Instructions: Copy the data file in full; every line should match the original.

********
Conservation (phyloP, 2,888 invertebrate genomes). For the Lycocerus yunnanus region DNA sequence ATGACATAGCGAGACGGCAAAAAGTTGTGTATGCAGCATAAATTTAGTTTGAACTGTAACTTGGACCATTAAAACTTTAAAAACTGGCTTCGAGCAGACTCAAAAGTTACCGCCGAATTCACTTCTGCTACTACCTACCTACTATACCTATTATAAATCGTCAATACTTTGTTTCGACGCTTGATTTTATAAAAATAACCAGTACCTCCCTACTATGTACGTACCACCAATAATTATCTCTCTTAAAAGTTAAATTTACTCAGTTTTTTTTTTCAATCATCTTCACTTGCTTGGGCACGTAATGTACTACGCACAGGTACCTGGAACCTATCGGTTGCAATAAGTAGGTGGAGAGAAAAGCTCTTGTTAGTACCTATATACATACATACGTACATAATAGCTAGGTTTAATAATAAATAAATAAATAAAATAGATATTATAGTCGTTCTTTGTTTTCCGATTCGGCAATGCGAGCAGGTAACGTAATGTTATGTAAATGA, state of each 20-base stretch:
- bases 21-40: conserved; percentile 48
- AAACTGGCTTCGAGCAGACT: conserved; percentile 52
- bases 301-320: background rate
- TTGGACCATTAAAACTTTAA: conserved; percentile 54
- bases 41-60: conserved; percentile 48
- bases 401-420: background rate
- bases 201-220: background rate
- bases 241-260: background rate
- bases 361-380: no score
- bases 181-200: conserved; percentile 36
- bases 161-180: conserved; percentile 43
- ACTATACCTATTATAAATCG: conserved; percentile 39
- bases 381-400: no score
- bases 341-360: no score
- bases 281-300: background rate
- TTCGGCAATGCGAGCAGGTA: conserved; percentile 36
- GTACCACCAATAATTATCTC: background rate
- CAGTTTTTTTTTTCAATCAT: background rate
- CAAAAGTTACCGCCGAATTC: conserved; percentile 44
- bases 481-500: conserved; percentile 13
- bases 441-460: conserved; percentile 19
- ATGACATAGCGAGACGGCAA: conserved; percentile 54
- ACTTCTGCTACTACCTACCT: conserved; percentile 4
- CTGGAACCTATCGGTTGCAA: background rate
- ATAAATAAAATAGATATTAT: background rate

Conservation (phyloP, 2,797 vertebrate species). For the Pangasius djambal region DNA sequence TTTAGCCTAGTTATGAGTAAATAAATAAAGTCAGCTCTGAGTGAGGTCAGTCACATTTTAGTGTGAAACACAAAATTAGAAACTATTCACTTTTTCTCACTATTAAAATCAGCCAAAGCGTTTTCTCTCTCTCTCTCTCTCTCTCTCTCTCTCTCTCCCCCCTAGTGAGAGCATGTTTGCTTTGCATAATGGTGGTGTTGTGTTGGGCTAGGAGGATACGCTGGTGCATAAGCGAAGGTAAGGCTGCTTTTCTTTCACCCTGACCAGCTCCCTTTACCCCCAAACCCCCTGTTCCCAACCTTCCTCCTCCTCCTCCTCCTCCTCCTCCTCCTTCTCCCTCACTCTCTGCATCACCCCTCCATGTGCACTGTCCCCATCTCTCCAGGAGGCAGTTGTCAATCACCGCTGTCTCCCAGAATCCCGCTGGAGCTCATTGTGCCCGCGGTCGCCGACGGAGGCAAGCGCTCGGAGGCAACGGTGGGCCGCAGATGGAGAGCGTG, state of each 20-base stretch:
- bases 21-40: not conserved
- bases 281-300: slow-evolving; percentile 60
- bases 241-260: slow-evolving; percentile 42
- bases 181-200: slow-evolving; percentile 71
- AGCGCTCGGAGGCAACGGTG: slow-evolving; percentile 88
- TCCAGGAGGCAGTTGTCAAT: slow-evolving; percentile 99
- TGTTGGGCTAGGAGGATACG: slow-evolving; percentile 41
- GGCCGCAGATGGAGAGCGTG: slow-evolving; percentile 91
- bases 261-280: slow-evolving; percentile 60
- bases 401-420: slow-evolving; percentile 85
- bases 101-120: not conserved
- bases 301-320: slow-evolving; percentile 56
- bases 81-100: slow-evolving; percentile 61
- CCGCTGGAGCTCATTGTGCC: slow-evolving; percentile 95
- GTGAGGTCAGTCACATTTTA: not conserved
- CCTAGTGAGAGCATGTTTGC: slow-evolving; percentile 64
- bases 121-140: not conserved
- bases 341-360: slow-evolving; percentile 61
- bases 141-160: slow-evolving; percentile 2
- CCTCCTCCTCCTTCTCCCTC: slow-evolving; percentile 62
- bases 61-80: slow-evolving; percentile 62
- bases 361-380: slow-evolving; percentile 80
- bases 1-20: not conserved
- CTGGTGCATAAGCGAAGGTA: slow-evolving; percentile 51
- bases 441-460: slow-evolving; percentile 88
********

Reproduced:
Conservation (phyloP, 2,888 invertebrate genomes). For the Lycocerus yunnanus region DNA sequence ATGACATAGCGAGACGGCAAAAAGTTGTGTATGCAGCATAAATTTAGTTTGAACTGTAACTTGGACCATTAAAACTTTAAAAACTGGCTTCGAGCAGACTCAAAAGTTACCGCCGAATTCACTTCTGCTACTACCTACCTACTATACCTATTATAAATCGTCAATACTTTGTTTCGACGCTTGATTTTATAAAAATAACCAGTACCTCCCTACTATGTACGTACCACCAATAATTATCTCTCTTAAAAGTTAAATTTACTCAGTTTTTTTTTTCAATCATCTTCACTTGCTTGGGCACGTAATGTACTACGCACAGGTACCTGGAACCTATCGGTTGCAATAAGTAGGTGGAGAGAAAAGCTCTTGTTAGTACCTATATACATACATACGTACATAATAGCTAGGTTTAATAATAAATAAATAAATAAAATAGATATTATAGTCGTTCTTTGTTTTCCGATTCGGCAATGCGAGCAGGTAACGTAATGTTATGTAAATGA, state of each 20-base stretch:
- bases 21-40: conserved; percentile 48
- AAACTGGCTTCGAGCAGACT: conserved; percentile 52
- bases 301-320: background rate
- TTGGACCATTAAAACTTTAA: conserved; percentile 54
- bases 41-60: conserved; percentile 48
- bases 401-420: background rate
- bases 201-220: background rate
- bases 241-260: background rate
- bases 361-380: no score
- bases 181-200: conserved; percentile 36
- bases 161-180: conserved; percentile 43
- ACTATACCTATTATAAATCG: conserved; percentile 39
- bases 381-400: no score
- bases 341-360: no score
- bases 281-300: background rate
- TTCGGCAATGCGAGCAGGTA: conserved; percentile 36
- GTACCACCAATAATTATCTC: background rate
- CAGTTTTTTTTTTCAATCAT: background rate
- CAAAAGTTACCGCCGAATTC: conserved; percentile 44
- bases 481-500: conserved; percentile 13
- bases 441-460: conserved; percentile 19
- ATGACATAGCGAGACGGCAA: conserved; percentile 54
- ACTTCTGCTACTACCTACCT: conserved; percentile 4
- CTGGAACCTATCGGTTGCAA: background rate
- ATAAATAAAATAGATATTAT: background rate

Conservation (phyloP, 2,797 vertebrate species). For the Pangasius djambal region DNA sequence TTTAGCCTAGTTATGAGTAAATAAATAAAGTCAGCTCTGAGTGAGGTCAGTCACATTTTAGTGTGAAACACAAAATTAGAAACTATTCACTTTTTCTCACTATTAAAATCAGCCAAAGCGTTTTCTCTCTCTCTCTCTCTCTCTCTCTCTCTCTCTCCCCCCTAGTGAGAGCATGTTTGCTTTGCATAATGGTGGTGTTGTGTTGGGCTAGGAGGATACGCTGGTGCATAAGCGAAGGTAAGGCTGCTTTTCTTTCACCCTGACCAGCTCCCTTTACCCCCAAACCCCCTGTTCCCAACCTTCCTCCTCCTCCTCCTCCTCCTCCTCCTCCTTCTCCCTCACTCTCTGCATCACCCCTCCATGTGCACTGTCCCCATCTCTCCAGGAGGCAGTTGTCAATCACCGCTGTCTCCCAGAATCCCGCTGGAGCTCATTGTGCCCGCGGTCGCCGACGGAGGCAAGCGCTCGGAGGCAACGGTGGGCCGCAGATGGAGAGCGTG, state of each 20-base stretch:
- bases 21-40: not conserved
- bases 281-300: slow-evolving; percentile 60
- bases 241-260: slow-evolving; percentile 42
- bases 181-200: slow-evolving; percentile 71
- AGCGCTCGGAGGCAACGGTG: slow-evolving; percentile 88
- TCCAGGAGGCAGTTGTCAAT: slow-evolving; percentile 99
- TGTTGGGCTAGGAGGATACG: slow-evolving; percentile 41
- GGCCGCAGATGGAGAGCGTG: slow-evolving; percentile 91
- bases 261-280: slow-evolving; percentile 60
- bases 401-420: slow-evolving; percentile 85
- bases 101-120: not conserved
- bases 301-320: slow-evolving; percentile 56
- bases 81-100: slow-evolving; percentile 61
- CCGCTGGAGCTCATTGTGCC: slow-evolving; percentile 95
- GTGAGGTCAGTCACATTTTA: not conserved
- CCTAGTGAGAGCATGTTTGC: slow-evolving; percentile 64
- bases 121-140: not conserved
- bases 341-360: slow-evolving; percentile 61
- bases 141-160: slow-evolving; percentile 2
- CCTCCTCCTCCTTCTCCCTC: slow-evolving; percentile 62
- bases 61-80: slow-evolving; percentile 62
- bases 361-380: slow-evolving; percentile 80
- bases 1-20: not conserved
- CTGGTGCATAAGCGAAGGTA: slow-evolving; percentile 51
- bases 441-460: slow-evolving; percentile 88